Clear communication and effective treatment
Retinal Vein Occlusion
What Is Retinal Vein Occlusion?
Retinal vein occlusions occur when there is a blockage of veins carrying blood with needed oxygen and nutrients to the nerve cells in the retina. A blockage in the retina’s main vein is referred to as a central retinal vein occlusion (CRVO), while a blockage in a smaller vein is called a branch retinal vein occlusion (BRVO).
What are the symptoms of Retinal Vein Occlusion?
Many patients are completely asymptomatic and are diagnosed incidentally on a routine checkup by their doctor or optometrist.
Blurred vision or floaters due to vitreous haemmorhage are other potential symptoms and should always be investigated by a healthcare professional.
What are the causes of Retinal Vein Occlusion?
Most BRVOs occur at an arteriovenous crossing—an intersection between a retinal artery and vein. These vessels share a common sheath (connective tissue), so when the artery loses flexibility, as with atherosclerosis (hardening of the arteries), the vein is compressed.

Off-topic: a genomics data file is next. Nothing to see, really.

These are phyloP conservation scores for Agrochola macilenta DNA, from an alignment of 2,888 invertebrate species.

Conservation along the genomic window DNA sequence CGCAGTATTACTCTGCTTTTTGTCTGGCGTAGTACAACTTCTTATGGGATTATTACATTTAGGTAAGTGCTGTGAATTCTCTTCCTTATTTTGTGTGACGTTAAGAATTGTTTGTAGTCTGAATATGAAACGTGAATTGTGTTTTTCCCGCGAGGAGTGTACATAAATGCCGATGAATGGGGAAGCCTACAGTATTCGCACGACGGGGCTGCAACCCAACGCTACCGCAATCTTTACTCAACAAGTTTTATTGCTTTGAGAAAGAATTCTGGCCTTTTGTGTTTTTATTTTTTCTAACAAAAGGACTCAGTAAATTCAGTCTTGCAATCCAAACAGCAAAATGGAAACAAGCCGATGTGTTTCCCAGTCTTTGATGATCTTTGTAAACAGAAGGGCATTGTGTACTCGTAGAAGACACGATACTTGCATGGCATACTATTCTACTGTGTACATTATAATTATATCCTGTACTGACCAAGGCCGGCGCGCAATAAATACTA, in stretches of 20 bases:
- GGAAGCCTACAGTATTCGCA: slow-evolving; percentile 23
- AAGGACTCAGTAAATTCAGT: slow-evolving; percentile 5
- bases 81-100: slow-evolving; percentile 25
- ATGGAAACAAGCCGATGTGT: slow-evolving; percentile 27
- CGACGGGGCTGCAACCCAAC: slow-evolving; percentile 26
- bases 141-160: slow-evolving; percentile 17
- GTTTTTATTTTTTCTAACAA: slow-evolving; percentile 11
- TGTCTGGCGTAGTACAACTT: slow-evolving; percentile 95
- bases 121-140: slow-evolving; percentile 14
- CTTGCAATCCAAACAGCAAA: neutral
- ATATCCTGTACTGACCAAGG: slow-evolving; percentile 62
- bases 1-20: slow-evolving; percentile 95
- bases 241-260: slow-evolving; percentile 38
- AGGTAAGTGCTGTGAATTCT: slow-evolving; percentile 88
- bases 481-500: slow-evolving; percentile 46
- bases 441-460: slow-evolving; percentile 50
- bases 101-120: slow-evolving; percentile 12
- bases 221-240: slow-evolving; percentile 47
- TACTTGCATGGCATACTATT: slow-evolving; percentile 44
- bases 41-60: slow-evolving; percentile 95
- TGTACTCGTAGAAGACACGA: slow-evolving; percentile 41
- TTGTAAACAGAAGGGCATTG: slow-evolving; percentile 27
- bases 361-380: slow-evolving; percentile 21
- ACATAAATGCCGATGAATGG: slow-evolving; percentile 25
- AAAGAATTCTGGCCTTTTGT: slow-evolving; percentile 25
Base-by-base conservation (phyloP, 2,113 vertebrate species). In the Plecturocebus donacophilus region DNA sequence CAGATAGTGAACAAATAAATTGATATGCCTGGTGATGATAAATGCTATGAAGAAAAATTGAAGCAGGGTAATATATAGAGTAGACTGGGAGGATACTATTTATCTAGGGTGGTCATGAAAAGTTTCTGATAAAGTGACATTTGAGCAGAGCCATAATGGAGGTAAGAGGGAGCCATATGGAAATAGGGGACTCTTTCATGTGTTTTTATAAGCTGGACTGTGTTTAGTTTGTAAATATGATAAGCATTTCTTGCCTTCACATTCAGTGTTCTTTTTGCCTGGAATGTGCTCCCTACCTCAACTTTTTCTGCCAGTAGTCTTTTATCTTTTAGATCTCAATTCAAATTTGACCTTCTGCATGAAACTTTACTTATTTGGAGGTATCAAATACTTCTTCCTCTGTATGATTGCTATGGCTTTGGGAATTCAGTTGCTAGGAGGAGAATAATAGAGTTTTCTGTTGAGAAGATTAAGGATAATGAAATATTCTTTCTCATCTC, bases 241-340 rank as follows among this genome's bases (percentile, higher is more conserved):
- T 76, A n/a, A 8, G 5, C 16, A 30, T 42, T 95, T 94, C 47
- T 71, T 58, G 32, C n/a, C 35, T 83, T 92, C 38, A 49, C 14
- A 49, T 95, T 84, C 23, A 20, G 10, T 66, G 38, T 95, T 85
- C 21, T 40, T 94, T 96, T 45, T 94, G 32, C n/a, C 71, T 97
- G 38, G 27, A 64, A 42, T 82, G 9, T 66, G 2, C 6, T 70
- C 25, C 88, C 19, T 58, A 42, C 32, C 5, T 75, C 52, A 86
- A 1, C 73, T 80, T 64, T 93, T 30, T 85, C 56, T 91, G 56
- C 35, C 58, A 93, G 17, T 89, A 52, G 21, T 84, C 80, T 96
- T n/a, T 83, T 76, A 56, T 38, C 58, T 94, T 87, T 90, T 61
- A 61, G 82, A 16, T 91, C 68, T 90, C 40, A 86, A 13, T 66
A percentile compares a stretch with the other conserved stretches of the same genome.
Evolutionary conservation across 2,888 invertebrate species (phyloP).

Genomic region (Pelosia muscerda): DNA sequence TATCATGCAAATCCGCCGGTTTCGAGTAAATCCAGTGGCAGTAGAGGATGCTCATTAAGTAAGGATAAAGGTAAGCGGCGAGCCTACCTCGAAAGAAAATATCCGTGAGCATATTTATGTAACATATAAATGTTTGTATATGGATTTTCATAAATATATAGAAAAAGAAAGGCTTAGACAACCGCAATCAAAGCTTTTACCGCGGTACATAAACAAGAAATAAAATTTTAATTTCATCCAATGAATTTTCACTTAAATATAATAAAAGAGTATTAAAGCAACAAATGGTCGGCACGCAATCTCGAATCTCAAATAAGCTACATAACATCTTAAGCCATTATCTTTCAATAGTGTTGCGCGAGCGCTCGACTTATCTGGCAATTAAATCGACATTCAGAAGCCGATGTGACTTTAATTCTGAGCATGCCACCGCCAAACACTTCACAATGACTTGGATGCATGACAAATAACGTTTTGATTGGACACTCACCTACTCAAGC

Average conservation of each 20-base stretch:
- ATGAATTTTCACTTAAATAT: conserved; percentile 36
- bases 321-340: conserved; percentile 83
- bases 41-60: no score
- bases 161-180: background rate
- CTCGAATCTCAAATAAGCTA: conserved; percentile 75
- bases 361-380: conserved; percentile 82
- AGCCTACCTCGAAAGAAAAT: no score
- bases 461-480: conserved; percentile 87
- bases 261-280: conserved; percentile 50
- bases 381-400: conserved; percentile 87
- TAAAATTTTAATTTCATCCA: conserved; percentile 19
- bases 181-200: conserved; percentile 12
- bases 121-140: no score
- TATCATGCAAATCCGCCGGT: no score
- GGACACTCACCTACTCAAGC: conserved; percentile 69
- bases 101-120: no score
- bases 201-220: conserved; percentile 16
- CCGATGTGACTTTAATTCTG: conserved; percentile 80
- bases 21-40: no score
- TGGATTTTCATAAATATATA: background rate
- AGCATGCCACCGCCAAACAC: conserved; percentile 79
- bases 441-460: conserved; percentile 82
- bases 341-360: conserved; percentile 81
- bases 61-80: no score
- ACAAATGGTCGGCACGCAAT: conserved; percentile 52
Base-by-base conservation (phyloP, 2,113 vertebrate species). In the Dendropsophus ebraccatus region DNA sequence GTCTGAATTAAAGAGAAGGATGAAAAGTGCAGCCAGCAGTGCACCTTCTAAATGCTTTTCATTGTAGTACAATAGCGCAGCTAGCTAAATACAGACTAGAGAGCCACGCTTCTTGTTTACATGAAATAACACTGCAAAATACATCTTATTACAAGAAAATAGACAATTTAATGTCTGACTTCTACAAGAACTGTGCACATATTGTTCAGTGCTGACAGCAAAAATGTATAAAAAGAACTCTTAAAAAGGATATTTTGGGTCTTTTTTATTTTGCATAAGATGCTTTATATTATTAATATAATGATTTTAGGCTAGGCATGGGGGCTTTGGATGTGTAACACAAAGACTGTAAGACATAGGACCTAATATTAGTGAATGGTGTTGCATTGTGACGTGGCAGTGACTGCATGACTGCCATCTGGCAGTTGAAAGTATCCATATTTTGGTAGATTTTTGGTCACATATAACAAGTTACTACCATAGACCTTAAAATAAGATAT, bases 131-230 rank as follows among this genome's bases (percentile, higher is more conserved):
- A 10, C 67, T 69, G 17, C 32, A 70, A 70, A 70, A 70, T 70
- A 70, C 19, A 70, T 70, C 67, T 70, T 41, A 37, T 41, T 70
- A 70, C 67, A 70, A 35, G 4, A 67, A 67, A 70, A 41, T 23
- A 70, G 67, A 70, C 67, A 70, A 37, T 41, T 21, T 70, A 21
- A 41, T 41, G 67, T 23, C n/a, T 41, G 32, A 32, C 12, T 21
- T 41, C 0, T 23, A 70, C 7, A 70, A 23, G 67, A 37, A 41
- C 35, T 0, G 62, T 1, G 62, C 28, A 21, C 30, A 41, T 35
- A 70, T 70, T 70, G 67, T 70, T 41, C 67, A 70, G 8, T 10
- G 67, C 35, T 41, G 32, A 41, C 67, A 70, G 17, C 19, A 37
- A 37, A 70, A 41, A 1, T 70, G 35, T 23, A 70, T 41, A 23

The narrowed vein experiences turbulent blood flow that promotes clotting, leading to a blockage or occlusion. This obstruction blocks blood drainage and may lead to fluid leakage in the center of vision (macular edema) and ischemia—poor perfusion (flow) in the blood vessels supplying the macula.
The common risk factors for BRVO are:
Uncontrolled high blood pressure
Being overweight or obese
Cardiovascular (heart) disease
In younger patients who suffer BRVO, an abnormal tendency to develop blood clotting is also possible
What are the treatments for Retinal Vein Occlusion?
Treatment begins with identifying underlying risk factors and treating them. Risk factors are assessed using several methods:
Blood pressure monitoring
Determining if blood cholesterol or lipid levels are elevated
Blood tests, if appropriate, to determine if there is an abnormal tendency to form blood clots
Eye treatment is aimed at treating retinal complications rather than at trying to relieve the blockage itself. Macular oedema, the main reason for visual loss from BRVO, is often treated with intraocular (in-the-eye) injections of anti-VEGF drugs designed to stop the growth of abnormal new blood vessels in the eye and decrease leakage. Local anaesthetic eye drops are given before the injections to numb the eye and minimize discomfort.
There are currently 3 anti-VEGF drugs:
In several large clinical studies, all 3 of these anti-VEGF drugs have demonstrated good results, with over 50% of patients enjoying significant visual improvement. The use of these drugs may require frequent retreatment, but injection schedules are determined on a case-by-case basis.
Injections of steroids including a steroid implant (Ozurdex) may also be used treat macular oedema.
Laser photocoagulation also has a role in reducing vision threatening complications of retinal vein occlusion.